Platco wasn’t able to answer.
The Airtel representative didn’t want to answer and spoke about developing the ecosystem and partnerships.
The Apurimac Media representative also walked gently round the question, but then said 50/50. The audience broke into a round of applause for this response.
The Vodacom representative was quick to point out that it was a content company, but he articulated with great clarity the dilemma of being one. He said its way of doing content had to be kept simple because it was also a bank (through offering m-money services), an insurance company (through an increasing number of customers for m-insurance products) and a voice and data business. So, to keep it simple, it was buying its content from aggregators who offer catalogues of content.
This almost perfectly replicates the already unsatisfactory relationship between SMS aggregators and mobile companies. You outsource the content curation to a third party and therefore leave the key business decisions to that third party. The very content choices that might differentiate you significantly from others doing the same thing are left in the hands of third parties. As with SMS, the content aggregator catalogues are all a bit “samey”.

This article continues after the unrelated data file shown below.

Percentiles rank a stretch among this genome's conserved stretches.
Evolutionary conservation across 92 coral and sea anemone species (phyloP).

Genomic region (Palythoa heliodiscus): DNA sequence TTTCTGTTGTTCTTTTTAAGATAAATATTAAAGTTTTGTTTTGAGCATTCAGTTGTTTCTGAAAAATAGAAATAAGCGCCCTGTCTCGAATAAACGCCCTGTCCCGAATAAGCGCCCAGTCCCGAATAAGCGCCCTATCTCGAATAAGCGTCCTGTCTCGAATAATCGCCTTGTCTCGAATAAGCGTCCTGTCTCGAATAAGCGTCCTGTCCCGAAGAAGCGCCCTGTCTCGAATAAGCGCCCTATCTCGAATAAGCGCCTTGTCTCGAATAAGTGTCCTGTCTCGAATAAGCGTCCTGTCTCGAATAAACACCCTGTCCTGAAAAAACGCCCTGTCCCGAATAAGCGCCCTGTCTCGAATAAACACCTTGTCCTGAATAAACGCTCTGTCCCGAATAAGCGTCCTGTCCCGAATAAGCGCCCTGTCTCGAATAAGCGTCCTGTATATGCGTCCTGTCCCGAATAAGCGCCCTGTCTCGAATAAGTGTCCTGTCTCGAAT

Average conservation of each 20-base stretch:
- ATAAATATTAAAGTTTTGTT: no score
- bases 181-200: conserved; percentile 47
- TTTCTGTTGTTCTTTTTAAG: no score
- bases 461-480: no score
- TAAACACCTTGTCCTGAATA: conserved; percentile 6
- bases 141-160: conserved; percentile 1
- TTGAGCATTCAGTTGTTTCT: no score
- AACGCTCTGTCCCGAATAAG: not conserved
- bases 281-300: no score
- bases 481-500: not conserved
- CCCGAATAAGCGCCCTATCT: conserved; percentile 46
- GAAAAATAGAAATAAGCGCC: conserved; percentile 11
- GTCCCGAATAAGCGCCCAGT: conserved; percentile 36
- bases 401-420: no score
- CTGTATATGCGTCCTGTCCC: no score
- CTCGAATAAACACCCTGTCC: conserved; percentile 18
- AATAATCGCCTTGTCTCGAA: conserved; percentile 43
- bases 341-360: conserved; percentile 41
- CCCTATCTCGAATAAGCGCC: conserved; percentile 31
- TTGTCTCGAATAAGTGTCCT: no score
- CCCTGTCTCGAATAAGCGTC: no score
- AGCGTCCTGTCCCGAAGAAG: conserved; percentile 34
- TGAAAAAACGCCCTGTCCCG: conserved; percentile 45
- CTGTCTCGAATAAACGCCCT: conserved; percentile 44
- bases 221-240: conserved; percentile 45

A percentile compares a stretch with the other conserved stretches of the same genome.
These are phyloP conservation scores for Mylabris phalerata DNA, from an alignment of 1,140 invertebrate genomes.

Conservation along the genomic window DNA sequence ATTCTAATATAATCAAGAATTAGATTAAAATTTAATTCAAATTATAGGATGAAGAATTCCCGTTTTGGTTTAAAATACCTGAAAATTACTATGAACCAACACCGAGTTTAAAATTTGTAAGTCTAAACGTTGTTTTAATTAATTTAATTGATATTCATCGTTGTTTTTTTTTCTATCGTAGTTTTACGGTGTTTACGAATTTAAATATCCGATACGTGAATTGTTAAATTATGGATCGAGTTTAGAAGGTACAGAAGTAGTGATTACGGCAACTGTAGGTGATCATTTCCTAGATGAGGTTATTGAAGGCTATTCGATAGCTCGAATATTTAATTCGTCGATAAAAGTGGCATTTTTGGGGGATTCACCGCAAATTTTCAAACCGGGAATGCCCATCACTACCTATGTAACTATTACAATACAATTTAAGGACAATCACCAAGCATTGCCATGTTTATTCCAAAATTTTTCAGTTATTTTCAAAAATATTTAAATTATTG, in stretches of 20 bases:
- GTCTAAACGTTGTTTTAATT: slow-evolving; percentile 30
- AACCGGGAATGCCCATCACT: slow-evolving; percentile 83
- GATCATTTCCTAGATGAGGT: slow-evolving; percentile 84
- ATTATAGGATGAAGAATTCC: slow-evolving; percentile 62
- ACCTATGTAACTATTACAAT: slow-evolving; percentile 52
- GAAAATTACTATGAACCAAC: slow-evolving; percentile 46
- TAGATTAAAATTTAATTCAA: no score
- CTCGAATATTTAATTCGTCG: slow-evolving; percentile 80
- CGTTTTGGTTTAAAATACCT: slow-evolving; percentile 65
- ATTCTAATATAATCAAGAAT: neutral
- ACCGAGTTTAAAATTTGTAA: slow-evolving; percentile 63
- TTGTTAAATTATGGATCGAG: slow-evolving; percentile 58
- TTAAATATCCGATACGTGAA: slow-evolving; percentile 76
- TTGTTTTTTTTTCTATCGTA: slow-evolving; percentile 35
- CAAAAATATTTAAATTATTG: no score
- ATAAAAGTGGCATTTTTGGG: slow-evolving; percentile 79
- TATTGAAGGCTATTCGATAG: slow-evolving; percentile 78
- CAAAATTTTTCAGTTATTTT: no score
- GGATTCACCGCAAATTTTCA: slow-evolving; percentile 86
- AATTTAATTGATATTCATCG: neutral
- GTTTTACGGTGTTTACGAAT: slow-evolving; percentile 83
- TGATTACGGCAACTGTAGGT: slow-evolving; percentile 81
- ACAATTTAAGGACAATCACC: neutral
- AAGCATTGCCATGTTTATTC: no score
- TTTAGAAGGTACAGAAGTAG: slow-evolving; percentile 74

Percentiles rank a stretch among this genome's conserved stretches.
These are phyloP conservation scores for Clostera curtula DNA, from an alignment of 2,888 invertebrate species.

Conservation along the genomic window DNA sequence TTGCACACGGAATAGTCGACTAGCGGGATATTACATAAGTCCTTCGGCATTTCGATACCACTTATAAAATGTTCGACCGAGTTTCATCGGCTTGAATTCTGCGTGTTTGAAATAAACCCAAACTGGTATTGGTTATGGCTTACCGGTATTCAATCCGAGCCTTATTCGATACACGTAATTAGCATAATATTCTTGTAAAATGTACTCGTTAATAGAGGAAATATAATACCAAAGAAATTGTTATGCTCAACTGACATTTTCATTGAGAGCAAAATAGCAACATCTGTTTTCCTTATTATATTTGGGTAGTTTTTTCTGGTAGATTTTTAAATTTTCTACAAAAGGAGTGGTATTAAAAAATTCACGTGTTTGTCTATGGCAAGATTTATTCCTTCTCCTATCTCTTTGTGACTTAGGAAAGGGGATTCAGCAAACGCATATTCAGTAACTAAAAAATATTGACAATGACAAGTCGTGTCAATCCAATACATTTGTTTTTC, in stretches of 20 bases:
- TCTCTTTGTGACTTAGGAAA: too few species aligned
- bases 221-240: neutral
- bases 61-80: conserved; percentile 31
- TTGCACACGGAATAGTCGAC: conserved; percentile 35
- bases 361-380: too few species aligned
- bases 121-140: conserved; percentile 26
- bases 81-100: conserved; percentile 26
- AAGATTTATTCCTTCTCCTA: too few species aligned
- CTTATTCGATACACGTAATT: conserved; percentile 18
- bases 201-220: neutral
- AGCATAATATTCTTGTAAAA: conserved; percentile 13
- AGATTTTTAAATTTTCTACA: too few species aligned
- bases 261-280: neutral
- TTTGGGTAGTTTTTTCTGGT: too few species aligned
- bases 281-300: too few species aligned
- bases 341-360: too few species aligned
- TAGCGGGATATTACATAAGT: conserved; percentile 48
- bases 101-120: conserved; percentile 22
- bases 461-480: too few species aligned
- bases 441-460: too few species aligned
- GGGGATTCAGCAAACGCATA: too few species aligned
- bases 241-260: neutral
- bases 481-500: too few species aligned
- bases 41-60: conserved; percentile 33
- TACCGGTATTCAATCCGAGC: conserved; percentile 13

He did say that they were investing in infrastructure to deliver content, but that getting this infrastructure right and getting a return was a significant challenge.
I then asked the Airtel representative where the power lies in the negotiation between the content owners and the mobile operators. I was told this was the wrong question, so I asked another: what was the premium content Airtel would be looking for?
And here the firm’s representative wandered off into a logical cul de sac. He said that Airtel will not be looking for premium content as they paid all content owners (and their representatives) equally.
The basic rules of the content business state that the author who sells more books gets paid more. The music artist whose song sells better gets paid more. The TV producer whose series gets more audience gets paid more. You get the general idea. So, why would a mobile operator wanting to differentiate its content offer from its competitors imagine that this informing principle would not apply to them?
While waiting to go onstage for the panel, a man from Orange leaned over and asked me during the presentation by Arun Nagar of Spice Africa: “What do you think of music services?” He then proceeded to tell me he didn’t think much of them. There is already a ringtone music business worth several hundreds of millions of dollars across the continent and your company owns a share in Deezer. What’s not to like?